(Stinson Beach, California)

And that is why vacations are important.

(All photographs taken August 2011 by Lisa Borgnes Giramonti.)

Thursday, August 18, 2011

Why Vacations Are Important

If you ask me, travelling has very little to do with the destination. It's much more about the transformation that happens inside: shedding the stress, recharging your soul and discovering who you are.
(Camden, Maine, August 2011)

We all want to live a simple life. Most of us do not (myself included). But if we're lucky, we can visit places that remind us to keep striving for one.

* * * * *

Stage One: Letting Go
(Camden, Maine)

The lake was called Megunticook, the hideaway was called Crane Island and there was just one cottage on it, accessible by boat during daylight hours. When our friends invited us to come stay with them, there was only one possible answer.
(Crane Island, Maine. August 2011)

It was a strong-minded house, built of wood and stone, nestled in a thicket of pointed firs and positioned on the bow of the island like a figurehead on a ship.

Inside, the sofas were plaid, the rugs were braided and the walls were knotty. So delightfully quaint did it feel that if Bing Crosby and Rosemary Clooney had suddenly tripped into the room mid-song, no one would have batted an eye.

Every day was a reminder of how little you needed to be happy.

Water + fake mustaches = "Mom, that was the best day ever."

There was a long dock that could be used as -- take your pick -- a departure point for adventure or a meditation platform for lazing and gazing.

On our last night, we ate dinner cross-legged on the dock and talked until the sky became thoughtful with clouds.

The sun sank behind the trees, there was time for one final swim...

...and then the stars blinked on, illuminating the night with possibility.

Up next...
Stage Two: Venturing Out (Mill Valley, California)

(All photos by Lisa Borgnes Giramonti.)

Thursday, August 4, 2011

Thursday Update

Adventure in progress.
Will share soon.
* * * * *

In the meantime, those of you who reside in LA (or are thinking of making a trip here) will enjoy my friend Elaine's new website, The List Collective, a compendium of what's going on around town.

With categories like "Nest", "Primp," "Eat/Drink", "Escape", "Kids" and more, it's kind of like a neighborhood Cookie meets Domino. (For my top ten list, click HERE.)

Monday, August 1, 2011

Can I Live Here Please?

One of the things I love most when I travel are the invitations I sometimes get to visit people's homes. On my recent lecture trip to Cincinnati, I was given that opportunity by the lovely and talented Deborah Ginocchio (I wrote about her HERE).

Deborah: I don't know what your schedule is like tomorrow, but if you have any free time, I'd love to have you over.
Me: What the heck YES!

And do you know what it means when I'm invited?
You're invited.
So top up your coffee and let's go.

(Editor's Note: A huge thanks to Deborah for allowing me photograph her rooms sans fluffing or styling. This is real life, gloriously and seductively imperfect.)

* * * * *

First impression: Don't you just love a house that instantly lets you know it welcomes all creatures great and small?

Here's a corner of the eat-in kitchen.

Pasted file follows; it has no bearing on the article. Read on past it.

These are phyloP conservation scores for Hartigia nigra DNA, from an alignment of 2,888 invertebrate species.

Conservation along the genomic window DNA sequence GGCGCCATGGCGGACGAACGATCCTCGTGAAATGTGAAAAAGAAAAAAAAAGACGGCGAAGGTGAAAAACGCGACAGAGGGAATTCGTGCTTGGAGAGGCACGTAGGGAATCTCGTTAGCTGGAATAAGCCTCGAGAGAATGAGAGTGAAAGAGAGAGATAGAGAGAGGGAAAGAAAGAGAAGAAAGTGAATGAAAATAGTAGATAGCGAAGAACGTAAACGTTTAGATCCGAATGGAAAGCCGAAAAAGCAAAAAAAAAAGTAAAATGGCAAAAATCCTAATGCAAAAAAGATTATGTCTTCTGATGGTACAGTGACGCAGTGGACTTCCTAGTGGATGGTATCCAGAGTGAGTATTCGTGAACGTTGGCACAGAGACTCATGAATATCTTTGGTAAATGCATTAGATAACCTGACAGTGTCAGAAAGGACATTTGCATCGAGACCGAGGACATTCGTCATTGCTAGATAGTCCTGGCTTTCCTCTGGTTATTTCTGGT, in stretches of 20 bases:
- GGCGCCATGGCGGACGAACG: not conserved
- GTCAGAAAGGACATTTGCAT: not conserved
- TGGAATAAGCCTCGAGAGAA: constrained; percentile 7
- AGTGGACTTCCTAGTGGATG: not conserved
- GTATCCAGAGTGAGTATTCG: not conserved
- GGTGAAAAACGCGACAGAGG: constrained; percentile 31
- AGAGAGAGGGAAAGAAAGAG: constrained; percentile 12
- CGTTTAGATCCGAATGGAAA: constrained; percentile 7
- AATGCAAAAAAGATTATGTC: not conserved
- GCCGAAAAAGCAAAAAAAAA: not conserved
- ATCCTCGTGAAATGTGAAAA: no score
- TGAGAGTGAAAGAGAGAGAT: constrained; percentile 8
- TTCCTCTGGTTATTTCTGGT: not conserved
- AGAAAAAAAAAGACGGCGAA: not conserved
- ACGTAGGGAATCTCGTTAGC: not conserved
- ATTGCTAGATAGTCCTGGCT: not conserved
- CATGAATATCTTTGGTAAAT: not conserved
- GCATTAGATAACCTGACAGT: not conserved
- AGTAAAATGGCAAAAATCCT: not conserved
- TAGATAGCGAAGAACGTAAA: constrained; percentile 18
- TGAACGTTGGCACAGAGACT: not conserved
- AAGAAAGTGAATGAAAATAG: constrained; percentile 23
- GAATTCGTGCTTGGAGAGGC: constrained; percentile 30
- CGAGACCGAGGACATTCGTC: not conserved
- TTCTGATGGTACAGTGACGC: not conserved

The colors and textures remind me of an Old Master painting. Note the rustic linen towel draped over the wooden school chair, the puddled curtains spilling onto the floor and the antique Jacobean style flame-stitched sofa in the background -- it all makes for a room crackling with warmth and character.

Next to the sink is a pottery bowl filled with time-honored cleaning instruments. The twig-like dishwashing brush is one I happen to own as well (both purchased from Ancient Industries HERE.)

I make a mental note to paint the wooden mullions in my bedroom black. There is an indefinable poetry that comes from gazing at the world through a dark-colored frame. Colors appear more kinetic. The mood intensifies.

My husband has big dreams of someday owning a house with a fireplace in the kitchen. This little hearth is big on style and adds a layer of wit to the gleaming appliances next to it.

Help me. I've wandered into the library and am trying to fight off the compulsion to sink down onto that sofa with a copy of "Moll Flanders." I especially love the rush matting on the floor, don't you? (Pottery Barn sells a similar one HERE.) The easy-going unaffected elegance of everything in this house just kills me. And does the profile on that dog look familiar?

Atop a vibrant chair I spot a Duncan Grant pillow made with fabric purchased from the Charleston House shop (available HERE), former home to the Bloomsbury Group. No wonder I feel so at home.

Every room is brimming with mementos and artifacts of a family life well-lived.

Wit abounds. In a corner, I accidentally interrupt three gentlemen deep in conversation.

An upstairs bedroom is home to a Directoire-inspired resting place, a much-loved collection of vintage textiles and a familiar furry sentinel. And just look at that light. It's ethereal. Vermeer would plotz.

Colorful linens piled on a table offer a glimpse into what dinner parties are like here.

When exploring a house, I always try to find one item that reflects, as nearly as possible, the personality of the home. It's the Miss Marple in me. With this little box, I think my search is over. It's Deborah's style distilled.

Last but not least, four feet times two.